A new survey says almost 80% of banks aren’t catching on to online fraud incidents and are incapable of detecting the fraud before the money has been transferred. The root cause, according to the survey results, is that banks don’t have the tools and technology necessary to proactively monitor and detect fraud. According to this article on InfoSecurity.com, “it is a wakeup call for the banking community to step up and do more to prevent online cyber fraud.” In addition, about 38% of survey respondents access their bank accounts from smartphones or tablets, up from 23% in 2010. However, “the fraud rate in mobile banking is equal to or greater than the fraud rate in computer-access to online banking.”
Tagged: Mobile Devices
Since mobile phones are a necessary part of modern life, are we handing over our personal privacy to be part of the 21st century? CEO Kent Lawson explains how a German man set out to learn exactly what his cellphone provider knew about him — and the staggering results are astounding and will make even the most die-hard smartphone fans question their privacy.
Copenhagen International Airport will soon implement a new program that tracks passengers’ movements using the wifi signals emitted from their...
CEO Kent Lawson discusses the recent political unrest in Egypt, the role of social networking in the digital revolution, and how, in this day and age, a country simply cannot function without the Internet.
Like the controversial Firesheep, a new hack shows the insecurity of wireless networks by sending out a jamming signal that blocks 3G connections, tricking some smartphones into automatically downgrading to a vulnerable 2G protocol. The problem is that this is a trick for hackers to possibly steal your data. As this Forbes blog points out, it can be used to “intercept the data sent to and from smartphones that run Android, iOS, Windows Mobile and other operating systems, practically any laptop or tablet that can connect to the Internet via a 2G cell connection, or spy on surveillance cameras or industrial control systems that use those connections.” The Forbes article adds that this hack can be defeated by simply using an encrypted connection.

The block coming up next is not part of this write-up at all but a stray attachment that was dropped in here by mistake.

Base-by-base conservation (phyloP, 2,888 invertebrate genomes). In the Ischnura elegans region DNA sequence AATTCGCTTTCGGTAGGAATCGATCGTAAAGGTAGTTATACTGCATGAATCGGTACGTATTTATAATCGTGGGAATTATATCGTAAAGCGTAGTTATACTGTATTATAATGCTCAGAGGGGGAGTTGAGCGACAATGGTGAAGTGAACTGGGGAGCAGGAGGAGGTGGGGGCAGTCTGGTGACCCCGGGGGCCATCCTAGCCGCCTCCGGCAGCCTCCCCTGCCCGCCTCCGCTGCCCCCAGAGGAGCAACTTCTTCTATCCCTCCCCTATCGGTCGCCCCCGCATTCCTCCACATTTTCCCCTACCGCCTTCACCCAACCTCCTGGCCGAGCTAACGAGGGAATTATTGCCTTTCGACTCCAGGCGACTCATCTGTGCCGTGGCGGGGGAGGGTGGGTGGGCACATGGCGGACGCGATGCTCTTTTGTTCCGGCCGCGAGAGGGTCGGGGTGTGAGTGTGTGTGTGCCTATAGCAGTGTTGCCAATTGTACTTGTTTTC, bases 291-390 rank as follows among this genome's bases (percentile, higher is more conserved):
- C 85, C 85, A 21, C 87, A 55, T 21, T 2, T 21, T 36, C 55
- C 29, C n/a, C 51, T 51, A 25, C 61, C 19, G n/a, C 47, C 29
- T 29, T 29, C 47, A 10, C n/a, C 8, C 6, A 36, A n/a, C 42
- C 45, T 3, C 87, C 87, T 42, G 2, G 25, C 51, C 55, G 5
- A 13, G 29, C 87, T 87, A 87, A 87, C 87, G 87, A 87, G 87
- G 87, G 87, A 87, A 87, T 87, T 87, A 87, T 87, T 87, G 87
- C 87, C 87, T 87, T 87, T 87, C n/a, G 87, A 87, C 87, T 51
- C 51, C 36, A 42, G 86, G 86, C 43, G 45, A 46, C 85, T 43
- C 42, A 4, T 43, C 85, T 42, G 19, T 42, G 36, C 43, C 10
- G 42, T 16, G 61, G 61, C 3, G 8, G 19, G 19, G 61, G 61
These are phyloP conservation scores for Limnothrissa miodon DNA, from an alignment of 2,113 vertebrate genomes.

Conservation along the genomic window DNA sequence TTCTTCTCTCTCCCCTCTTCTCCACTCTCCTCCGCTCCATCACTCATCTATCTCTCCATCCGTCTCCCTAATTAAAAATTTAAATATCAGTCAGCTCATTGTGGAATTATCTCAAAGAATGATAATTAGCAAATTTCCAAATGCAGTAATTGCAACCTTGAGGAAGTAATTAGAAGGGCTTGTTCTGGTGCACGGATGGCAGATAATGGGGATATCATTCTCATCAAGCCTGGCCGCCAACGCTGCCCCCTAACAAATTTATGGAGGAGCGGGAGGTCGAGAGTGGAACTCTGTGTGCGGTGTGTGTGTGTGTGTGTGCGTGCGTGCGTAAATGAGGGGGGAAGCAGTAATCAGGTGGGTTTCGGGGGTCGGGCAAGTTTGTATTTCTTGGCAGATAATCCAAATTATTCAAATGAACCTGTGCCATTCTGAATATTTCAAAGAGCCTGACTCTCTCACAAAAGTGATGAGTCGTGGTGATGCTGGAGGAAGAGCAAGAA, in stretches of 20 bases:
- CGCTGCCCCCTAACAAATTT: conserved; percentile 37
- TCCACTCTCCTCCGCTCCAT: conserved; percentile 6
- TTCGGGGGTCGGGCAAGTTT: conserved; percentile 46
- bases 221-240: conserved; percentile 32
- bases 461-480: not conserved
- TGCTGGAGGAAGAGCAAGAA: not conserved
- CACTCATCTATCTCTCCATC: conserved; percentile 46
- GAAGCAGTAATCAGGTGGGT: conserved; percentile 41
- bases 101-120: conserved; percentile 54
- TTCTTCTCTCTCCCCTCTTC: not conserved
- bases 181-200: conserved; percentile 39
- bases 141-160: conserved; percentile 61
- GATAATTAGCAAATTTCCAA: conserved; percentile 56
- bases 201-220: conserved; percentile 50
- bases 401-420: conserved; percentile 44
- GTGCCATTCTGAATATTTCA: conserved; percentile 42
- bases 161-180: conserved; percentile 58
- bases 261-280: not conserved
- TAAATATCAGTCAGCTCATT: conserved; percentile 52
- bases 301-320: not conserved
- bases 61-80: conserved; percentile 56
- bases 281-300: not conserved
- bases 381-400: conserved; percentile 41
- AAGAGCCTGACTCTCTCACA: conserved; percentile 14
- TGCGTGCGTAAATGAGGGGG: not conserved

Because smartphones encode a GPS stamp called a geotag on all digital photos, criminals could look at publicly available photos online and use that data to figure out your address or plan a crime spree based on your usual patterns. Before you upload any photos to social networking sites like Facebook or Twitter, or share the photos online in any way, check out this FoxNews.com article, which has tips on ways to disable geotagging on most phones.
Be careful what you text in California. A new law says police officers do not need a search warrant to search your phone, potentially stripping privacy rights to your text messages, phone records, emails, photos, videos, and anything else you keep on your smartphone. But what about the Fourth Amendment, you ask? Exactly. If you haven’t password-protected your smartphone, now may be the time to take the extra step.
Do you like listening to Pandora and playing Angry Birds? Advertisers know it, too. Smartphone users are all but powerless to limit tracking among the apps they download, according to the findings of a new Wall Street Journal report that tested consumer privacy on 101 apps. Many companies allegedly sold consumer details gathered from these apps to various ad networks.
In Part 1 of this two-part series, Private WiFi CEO Kent Lawson discusses the extent of personal tracking that is taking place online – and what amount, if any, goes too far.
The Wall Street Journal reports on the evolving role of privacy and information security as more and more consumers and companies start doing business on their mobile devices. Case in point: AT&T has hired 13 PhDs in the last six months to focus on mobile security technology that detects and blocks malicious software from reaching mobile devices.